Graham Packaging Co. LP aims to be North America's largest blow molder with the purchase of most of rival Owens-Illinois Inc.'s blow molding business. The two firms announced the deal after business hours on July 28.
The combined entity will have $1.8 billion in annual sales and 63 production plants in North America. Its closest rival, Amcor PET Packaging of Manchester, Mich., had sales of $1.2 billion for the year ended June 30, 2003.
``It's a good marriage,'' said analyst Timothy Burns with Cranial Capital LLC of Solon, Ohio. ``Graham is probably the only company with true synergies with [the O-I assets].''
Both firms are big in custom PET containers and extrusion blow molding of high density polyethylene. O-I's HDPE business has been suffering of late by losing market share but ``Graham is a fine operator of HDPE and can shore the O-I business up,'' Burns said in a telephone interview.
The deal could help New York private equity firm Blackstone, majority owner of Graham, monetize its stake in the business, Burns said. Once Graham combines assets and reduces overhead, a bigger, more profitable Graham could be a more attractive candidate for an initial public offering in a year or two, he explained.
Graham intended an IPO in 2002 then delayed its plan to 2003. Market conditions still weren't right and it did not go ahead with an offering that year either.
While the deal will consolidate a big chunk of North America's blow molding industry, we can expect further consolidation, predicted Ghansham Panjabi, an analyst with Lehman Bros. in New York.
``There is a lot of capacity,'' Panjabi said. ``It is a growing market that has attracted a lot of entrants.''
Panjabi said the purchase price of $1.2 billion in cash is ``pretty reasonable,'' working out to about 6.5 times estimated earnings before interest, taxes, depreciation and amortization (EBITDA) for 2004.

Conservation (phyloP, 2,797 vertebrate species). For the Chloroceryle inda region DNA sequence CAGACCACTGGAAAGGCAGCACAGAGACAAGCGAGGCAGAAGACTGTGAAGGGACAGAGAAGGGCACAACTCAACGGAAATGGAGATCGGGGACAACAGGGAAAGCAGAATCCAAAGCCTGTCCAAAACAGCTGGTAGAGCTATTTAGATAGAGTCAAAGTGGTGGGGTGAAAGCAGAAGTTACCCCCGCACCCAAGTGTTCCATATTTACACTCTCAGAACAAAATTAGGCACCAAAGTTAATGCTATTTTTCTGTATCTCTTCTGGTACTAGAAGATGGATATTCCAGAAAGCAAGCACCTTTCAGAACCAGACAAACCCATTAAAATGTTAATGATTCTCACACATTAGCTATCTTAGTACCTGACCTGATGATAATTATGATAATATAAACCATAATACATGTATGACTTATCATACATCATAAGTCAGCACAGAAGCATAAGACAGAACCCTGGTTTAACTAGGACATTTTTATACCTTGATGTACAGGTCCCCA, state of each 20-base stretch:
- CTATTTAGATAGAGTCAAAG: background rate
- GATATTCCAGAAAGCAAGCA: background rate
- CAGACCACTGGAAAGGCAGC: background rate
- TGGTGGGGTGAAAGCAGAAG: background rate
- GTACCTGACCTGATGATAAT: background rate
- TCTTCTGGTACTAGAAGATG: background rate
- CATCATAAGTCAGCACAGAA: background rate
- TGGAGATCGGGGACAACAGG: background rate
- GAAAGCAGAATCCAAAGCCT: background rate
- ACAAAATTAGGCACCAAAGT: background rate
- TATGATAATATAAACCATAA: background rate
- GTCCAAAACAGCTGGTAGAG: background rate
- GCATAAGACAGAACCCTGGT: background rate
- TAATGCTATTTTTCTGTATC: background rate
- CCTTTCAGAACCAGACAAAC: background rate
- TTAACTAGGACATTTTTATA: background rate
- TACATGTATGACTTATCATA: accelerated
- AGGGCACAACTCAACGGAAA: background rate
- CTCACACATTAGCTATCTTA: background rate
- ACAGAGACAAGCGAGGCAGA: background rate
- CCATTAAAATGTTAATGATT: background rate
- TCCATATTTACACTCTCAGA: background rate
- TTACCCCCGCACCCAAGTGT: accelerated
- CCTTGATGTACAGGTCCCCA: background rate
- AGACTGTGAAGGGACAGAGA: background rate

Burns said the consolidation could help firm up packaging prices. While raw material prices have risen mercilessly, packaging customers still resist absorbing higher costs.
``Once this transaction closes, we will go through an intense period of evaluation to determine how the two organizations will knit together,'' said Graham President and Chief Operating Officer Roger Prevot.
One way to reduce the number of production plants is to load up Graham's on-site blow molding operations with outside, noncompetitive work, Burns said. For example, a site in a household chemicals plant could also blow mold bottles for motor oil during what might otherwise be downtime.
Despite the planned sale, O-I will continue to be a force in plastics markets as it retains 19 blow molding and injection molding plants that generate sales of about $600 million a year. About half the retained plastics business is geared to health-care products such as vials and syringes and the rest is for specialty closures, dispensing systems and to a lesser degree, printer ink cartridges.
O-I spokeswoman Sara Theis said the Toledo, Ohio, company considers the plastic specialties a core business because the firm has proprietary technologies, and because they do not compete with its huge glass containers business.
``We will invest in our remaining plastics businesses,'' Theis said in a telephone interview. Fourteen of the retained operations are U.S.-based. Single plants are in Hungary, Brazil, Singapore and Australia. The latter is the only plant left from the plastics part of its ACI Packaging business. O-I recently sold most of that plastics unit to Visy Industry Plastics.
O-I said late last year it was exploring options for its blow molding business. It will use proceeds from the sale, expected to be complete in the fourth quarter, to pay down debt. O-I greatly expanded in blow molding in 1998 when it bought the plastics and glass packaging operations of BTR plc of London, which owned Continental PET Technologies Inc. At the time, O-I paid $3.6 billion for the assets, nearly 12 times the business's EBITDA of $305 million. By contrast, analysts estimate O-I is selling most of its blow molding business to Graham for six to seven times EBITDA.
The deal with Graham was much rumored and anticipated.
After the announcement, Standard & Poor's Ratings Service affirmed a BB- credit rating on O-I with a negative outlook, largely because of subpar credit measures and concerns about its asbestos liability. S&P placed a B corporate credit rating on Graham with concerns about how it will finance the O-I asset acquisition.
The new, bigger Graham will have global sales of $2.2 billion, 9,000 employees and 88 plants. O-I plants added to the mix include two in Mexico, three in Europe and two in South America. Graham will retain its head office in York, Pa. Donald Graham, Graham Packaging's founder, who sold controlling interest to Blackstone in 1998, will maintain his 15 percent ownership stake in the combined company. Graham currently has about 4,000 employees at 57 plants worldwide. Its global sales in the past 12 months were $1 billion.
Glass will account for more than $4 billion in O-I's sales. It recently expanded in glass in Europe by paying about $1.4 billion for BSN Glasspack SA.